Most of my thoughts about Free Culture are currently coming out as Mimi & Eunice cartoons. Check out their ever-expanding Intellectual Pooperty category. And please subscribe to their RSS feed.
Continue reading Mimi & Eunice say it for me
Read the whole thing, it’s one of those ideas that’ll stay with you. Excerpt:
There is now a pretty strong consensus that the cerebral cortex (which is, by no means, the entire brain, but it is likely that this is where culture is carried) is organized into small columns of neurons. In a 1978 essay Vernon Mountcastle called these minicolumns and suggested that they have about 100-300 neurons each. He estimated that the neocortex consists of 600,000,000 of these minicolumns. He also suggested that these minicolumns are organized into macrocolumns, about 600,000 of them — implying that there are hundreds of minicolumns per macrocolumn. (Mountcastle
Continue reading Bill Benzon’s Busy Bee Brain
This was recorded about 2 months ago. Today Bloggingheads finally posted it – SURPRISE! Now everyone who didn’t figure it out before will know that the nice lady who made SSTB is also in the Voluntary Human Extinction Movement. Please, please watch the whole thing – you may be surprised.
Update: comments on this video inspired a Mimi & Eunice comic!
Continue reading Me discussing VHEMT on Bloggingheads
Excerpts from my talk “Sita Sings the Blues: a Free Culture Success Story” at The Next H.O.P.E. (Hackers On Planet Earth) conference, July 16 2010 in New York City. Includes: why I insisted on authentic songs, what is and is not property, software is culture, the difference between Share Alike (copyleft) and other Creative Commons licenses, why I paid to legally license the old songs, how noncommercial copyright infringement is still illegal, legal costs, benefits of audience sharing & decentralized distribution, the Sita Sings the Blues Merchandise Empire (sitasingstheblues.com/store), open-licensed merch, audience goodwill, how fans support artists, rivalrous vs. non-rivalrous goods,
Continue reading Excerpts from my HOPE talk
Venerable author Cory Doctorow and I had this email correspondence this Summer, with the intention of sharing it to illuminate some issues confronting Free Culture and Creative Commons licenses. My thanks to Cory!
May 17, 2010
I’m writing to invite you to experiment with what I think is a brilliant innovation from QuestionCopyright.org: the Creator Endorsed Mark.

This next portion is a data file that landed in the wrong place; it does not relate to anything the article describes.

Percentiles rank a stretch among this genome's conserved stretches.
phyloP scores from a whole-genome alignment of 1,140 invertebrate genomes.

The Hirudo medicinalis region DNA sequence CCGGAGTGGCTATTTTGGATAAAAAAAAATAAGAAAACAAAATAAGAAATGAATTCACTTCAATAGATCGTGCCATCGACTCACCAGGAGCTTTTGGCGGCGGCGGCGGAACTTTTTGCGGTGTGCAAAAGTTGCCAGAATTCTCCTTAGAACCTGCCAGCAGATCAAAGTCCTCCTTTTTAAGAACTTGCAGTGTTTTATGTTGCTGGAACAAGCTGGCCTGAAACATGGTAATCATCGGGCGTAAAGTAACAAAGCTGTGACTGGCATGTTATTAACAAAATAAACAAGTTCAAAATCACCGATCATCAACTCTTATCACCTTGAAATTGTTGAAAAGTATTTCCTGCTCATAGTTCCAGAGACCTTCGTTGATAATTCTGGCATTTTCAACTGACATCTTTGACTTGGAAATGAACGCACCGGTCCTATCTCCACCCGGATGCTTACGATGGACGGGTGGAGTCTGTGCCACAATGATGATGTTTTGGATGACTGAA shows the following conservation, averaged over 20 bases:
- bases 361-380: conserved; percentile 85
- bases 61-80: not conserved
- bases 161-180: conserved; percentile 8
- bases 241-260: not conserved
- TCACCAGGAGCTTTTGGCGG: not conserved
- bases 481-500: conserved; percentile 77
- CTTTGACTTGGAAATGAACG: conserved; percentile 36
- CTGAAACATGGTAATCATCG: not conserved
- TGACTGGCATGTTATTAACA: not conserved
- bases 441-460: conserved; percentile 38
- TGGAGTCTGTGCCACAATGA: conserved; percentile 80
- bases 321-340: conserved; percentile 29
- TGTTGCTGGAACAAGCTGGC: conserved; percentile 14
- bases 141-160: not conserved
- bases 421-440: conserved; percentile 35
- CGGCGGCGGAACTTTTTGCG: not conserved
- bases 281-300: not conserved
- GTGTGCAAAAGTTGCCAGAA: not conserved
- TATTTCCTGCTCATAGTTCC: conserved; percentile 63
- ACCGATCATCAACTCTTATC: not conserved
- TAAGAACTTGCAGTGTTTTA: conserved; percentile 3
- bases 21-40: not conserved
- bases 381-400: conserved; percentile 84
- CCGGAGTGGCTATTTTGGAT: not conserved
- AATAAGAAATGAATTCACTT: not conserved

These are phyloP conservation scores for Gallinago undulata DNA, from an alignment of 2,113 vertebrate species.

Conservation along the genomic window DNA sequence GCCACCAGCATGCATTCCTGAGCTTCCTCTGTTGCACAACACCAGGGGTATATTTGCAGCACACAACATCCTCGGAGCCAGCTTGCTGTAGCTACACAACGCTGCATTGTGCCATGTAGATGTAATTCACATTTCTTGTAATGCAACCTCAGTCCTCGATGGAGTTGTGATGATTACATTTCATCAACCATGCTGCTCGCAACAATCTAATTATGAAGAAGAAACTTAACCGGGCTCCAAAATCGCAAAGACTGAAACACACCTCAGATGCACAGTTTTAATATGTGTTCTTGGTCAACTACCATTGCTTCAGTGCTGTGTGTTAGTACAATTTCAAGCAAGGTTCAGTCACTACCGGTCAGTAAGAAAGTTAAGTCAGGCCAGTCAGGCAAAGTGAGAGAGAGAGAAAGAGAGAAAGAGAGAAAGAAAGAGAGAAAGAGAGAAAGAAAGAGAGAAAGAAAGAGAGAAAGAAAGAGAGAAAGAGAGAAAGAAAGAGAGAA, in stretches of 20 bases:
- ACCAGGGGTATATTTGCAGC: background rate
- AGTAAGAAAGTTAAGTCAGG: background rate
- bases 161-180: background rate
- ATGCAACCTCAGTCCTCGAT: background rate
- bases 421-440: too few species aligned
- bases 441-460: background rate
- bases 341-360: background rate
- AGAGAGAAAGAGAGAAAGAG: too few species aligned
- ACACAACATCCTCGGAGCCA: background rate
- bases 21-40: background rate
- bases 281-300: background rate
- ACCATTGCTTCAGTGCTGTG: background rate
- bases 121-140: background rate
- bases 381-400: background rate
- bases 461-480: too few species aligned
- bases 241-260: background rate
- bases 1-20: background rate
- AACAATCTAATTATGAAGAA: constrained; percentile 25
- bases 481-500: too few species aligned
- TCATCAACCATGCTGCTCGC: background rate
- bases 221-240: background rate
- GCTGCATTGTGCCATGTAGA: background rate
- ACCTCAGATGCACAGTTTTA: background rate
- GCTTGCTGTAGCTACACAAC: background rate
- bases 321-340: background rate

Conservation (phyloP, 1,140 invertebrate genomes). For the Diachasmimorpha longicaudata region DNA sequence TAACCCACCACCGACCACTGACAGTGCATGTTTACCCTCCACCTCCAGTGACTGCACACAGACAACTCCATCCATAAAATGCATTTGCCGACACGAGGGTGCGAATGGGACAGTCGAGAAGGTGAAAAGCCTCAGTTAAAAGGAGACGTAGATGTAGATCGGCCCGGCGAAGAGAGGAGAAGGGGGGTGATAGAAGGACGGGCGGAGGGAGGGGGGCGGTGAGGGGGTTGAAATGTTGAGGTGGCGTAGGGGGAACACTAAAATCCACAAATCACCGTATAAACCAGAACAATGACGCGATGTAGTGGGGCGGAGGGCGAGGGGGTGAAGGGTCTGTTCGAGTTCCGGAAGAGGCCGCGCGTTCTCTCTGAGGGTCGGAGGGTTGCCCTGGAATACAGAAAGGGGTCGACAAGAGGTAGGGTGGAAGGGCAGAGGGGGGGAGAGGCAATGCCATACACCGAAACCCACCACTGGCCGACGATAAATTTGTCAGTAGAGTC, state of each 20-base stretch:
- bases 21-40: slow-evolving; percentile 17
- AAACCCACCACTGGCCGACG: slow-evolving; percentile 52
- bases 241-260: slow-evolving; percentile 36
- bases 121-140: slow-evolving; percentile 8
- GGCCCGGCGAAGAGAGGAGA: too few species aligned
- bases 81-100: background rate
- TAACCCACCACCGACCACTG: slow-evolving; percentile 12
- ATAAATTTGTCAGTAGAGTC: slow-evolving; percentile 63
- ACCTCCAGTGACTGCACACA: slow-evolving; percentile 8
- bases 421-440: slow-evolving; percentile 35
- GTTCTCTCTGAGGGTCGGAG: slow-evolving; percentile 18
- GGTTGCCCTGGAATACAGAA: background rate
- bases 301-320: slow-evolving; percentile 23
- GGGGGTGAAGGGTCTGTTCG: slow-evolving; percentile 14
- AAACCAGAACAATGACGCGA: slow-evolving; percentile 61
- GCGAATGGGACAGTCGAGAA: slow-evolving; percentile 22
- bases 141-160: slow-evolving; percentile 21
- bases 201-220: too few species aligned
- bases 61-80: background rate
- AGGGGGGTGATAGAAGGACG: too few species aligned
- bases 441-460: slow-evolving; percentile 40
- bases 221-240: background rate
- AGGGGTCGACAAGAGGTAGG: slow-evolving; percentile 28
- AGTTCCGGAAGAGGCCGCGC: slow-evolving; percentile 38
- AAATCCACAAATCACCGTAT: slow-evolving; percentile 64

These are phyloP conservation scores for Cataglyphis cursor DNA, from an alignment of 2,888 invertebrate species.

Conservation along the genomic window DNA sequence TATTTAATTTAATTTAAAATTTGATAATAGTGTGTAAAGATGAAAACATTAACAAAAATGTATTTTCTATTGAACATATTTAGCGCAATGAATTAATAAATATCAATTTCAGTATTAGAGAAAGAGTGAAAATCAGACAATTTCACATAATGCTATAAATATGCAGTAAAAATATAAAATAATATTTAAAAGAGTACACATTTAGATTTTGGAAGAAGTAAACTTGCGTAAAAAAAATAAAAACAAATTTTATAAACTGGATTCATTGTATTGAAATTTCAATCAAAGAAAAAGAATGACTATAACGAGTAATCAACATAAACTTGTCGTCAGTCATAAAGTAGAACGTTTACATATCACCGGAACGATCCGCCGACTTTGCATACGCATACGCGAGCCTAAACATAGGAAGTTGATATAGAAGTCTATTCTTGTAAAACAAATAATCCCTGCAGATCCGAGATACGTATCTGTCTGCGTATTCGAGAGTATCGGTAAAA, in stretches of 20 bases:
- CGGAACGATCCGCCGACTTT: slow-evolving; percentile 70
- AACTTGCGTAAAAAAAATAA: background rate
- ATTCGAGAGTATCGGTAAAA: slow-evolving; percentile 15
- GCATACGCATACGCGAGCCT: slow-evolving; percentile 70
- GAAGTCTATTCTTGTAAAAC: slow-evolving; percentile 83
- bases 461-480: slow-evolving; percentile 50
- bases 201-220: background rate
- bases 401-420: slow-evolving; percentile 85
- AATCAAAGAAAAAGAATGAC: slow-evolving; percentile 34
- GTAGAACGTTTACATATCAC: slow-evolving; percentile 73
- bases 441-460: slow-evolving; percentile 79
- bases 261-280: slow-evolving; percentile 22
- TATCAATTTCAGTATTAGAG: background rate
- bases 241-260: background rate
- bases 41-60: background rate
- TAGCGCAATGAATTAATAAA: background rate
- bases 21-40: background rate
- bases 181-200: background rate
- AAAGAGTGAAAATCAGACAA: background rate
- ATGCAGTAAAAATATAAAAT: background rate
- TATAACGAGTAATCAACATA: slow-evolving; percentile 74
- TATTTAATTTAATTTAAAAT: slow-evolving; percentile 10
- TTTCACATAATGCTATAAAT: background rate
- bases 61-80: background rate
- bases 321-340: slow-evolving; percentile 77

You clearly laid out your reasons for using -NC licenses in THE COPYRIGHT THING:
The Creator Endorsed Mark effectively achieves the same thing, but without commercial monopolies. As you know, -NC licenses have some drawbacks: there’s no clear delineation between commercial and non-commercial use. You write,
It is stupid, but if the school raises any money to put on that play, or charges for tickets, or any number of other likely scenarios, then it’s commercial use of your work. You know it’s stupid, and I know it’s stupid, and maybe even some teachers and students know it’s stupid, but the school is obliged to obey the law, and the -NC license says they have to negotiate permission. If there’s a legal adviser at that school, they’re not going to allow the play without permission; and if asking for permission is too uncertain or labor-intensive (as it is in almost all cases – a lawyer may not know what an exception yours is), they won’t put on the play.
The Creator Endorsed Mark solves that problem. There is no commercial monopoly to infringe on. Big players – “publishers and film studios and so on” – need your Endorsement. If they cross you and your fans, they have a huge publicity problem; if they obtain your endorsement and cooperation, they sell more copies. The Creator Endorsed Mark increases the monetary value of distributed works, and is an essential investment for a distributor to make. But unlike a commercial monopoly, it doesn’t legally threaten or punish all those other players who are so crucial to a thriving cultural economy: schools putting on plays, other creatives building on the work, and otherwise unimaginable scenarios.